The prayers are not perfect. I revise them on a regular basis. Some of them sound too “high” and not like a normal prayer. Some are too long or the sentence structure is awkward. One of the most common revisions is shortening the prayer or shortening sentences within the prayer. There is still work to be done. Having prayed them for several years now, I rarely read them. I often use them as a guide to lead our people to the Lord’s Supper. Sometimes I ignore these prayers all together and pray something else the Lord has laid on my heart. Using these prayers for many years has made me more confident in praying off script. 

I am not sure where I came up with idea, but it has worked well for me. We pray through the all the major portions of Scripture as we work through the year. It also forces me to connect the Old Testament with both the Lord’s Supper and the New Testament. It also helps me pray through the church year. My private prayer life includes more Scripture due to writing out these prayers.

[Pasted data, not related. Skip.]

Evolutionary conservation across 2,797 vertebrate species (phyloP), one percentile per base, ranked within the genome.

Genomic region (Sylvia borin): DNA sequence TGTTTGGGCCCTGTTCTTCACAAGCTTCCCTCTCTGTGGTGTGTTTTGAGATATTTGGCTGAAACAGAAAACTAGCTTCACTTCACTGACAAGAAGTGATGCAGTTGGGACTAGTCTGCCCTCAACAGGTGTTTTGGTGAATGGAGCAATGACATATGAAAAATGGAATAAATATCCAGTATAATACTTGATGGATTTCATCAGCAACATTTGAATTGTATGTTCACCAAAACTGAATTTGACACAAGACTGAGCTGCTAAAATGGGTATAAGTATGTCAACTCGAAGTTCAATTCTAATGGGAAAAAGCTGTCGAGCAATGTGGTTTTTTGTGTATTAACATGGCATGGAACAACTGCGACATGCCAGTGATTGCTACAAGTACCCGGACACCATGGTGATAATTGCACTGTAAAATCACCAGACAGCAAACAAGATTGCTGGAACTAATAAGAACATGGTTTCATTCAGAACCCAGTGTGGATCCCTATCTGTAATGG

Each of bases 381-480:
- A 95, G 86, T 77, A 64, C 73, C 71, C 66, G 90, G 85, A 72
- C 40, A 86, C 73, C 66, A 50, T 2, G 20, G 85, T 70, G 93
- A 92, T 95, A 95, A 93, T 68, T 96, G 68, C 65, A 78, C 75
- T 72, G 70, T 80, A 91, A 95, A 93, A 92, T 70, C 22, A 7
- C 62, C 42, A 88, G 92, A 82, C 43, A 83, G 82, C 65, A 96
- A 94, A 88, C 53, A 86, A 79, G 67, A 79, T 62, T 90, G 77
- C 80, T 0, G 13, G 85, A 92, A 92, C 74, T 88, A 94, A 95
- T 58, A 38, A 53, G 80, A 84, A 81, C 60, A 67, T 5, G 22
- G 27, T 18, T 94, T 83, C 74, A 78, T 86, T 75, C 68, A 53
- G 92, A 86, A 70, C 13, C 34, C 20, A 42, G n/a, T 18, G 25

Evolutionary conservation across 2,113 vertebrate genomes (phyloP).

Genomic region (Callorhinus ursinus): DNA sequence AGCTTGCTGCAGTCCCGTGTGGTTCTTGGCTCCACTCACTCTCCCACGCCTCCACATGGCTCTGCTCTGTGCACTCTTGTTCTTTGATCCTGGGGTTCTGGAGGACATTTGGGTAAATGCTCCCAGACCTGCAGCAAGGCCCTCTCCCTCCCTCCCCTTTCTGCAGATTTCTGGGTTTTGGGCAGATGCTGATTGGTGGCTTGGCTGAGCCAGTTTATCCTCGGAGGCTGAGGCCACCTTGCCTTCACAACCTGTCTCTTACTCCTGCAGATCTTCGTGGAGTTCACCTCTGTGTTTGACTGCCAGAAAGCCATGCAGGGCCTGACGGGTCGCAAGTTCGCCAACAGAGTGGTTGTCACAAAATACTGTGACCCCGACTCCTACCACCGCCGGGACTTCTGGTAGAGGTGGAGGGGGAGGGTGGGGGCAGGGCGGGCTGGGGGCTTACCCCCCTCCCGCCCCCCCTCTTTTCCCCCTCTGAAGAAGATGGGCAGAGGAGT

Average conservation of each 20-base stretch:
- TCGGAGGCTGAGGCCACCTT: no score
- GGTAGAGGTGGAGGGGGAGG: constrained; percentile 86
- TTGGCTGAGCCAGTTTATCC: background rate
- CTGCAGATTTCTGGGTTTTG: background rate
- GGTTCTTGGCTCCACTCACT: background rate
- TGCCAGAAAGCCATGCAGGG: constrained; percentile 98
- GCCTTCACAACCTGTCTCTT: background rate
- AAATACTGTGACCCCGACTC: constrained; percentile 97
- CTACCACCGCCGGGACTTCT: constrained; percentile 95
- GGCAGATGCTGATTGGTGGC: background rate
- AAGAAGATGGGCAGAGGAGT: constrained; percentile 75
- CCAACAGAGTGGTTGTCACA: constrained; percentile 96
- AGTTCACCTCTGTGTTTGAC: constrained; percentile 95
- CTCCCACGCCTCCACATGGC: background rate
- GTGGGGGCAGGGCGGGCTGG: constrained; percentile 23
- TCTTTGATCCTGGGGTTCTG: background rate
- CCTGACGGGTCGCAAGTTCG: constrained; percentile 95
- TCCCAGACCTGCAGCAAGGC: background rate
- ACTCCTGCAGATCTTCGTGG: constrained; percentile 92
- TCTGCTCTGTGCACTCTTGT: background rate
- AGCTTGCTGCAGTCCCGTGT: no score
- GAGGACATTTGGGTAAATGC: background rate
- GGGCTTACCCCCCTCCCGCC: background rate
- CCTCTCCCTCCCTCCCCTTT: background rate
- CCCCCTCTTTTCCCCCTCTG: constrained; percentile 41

I Give an Altar Call Every Week

When I was growing up my family attended Southern Baptist Churches. Many services ended with that hushed atmosphere. The piano would play one of great hymns such as “Just as I am” or “There is Power in the Blood.”  We would all bow our heads and listen attentively as the preacher urged, exhorted, pleaded with those who were lost or backslidden to come forward. As a kid, I always hoped someone would go forward quickly so the preacher would stop. If no one went forward he would keep on and on.  In my Christian psyche these altar calls hold great power and call me back to different time in my life.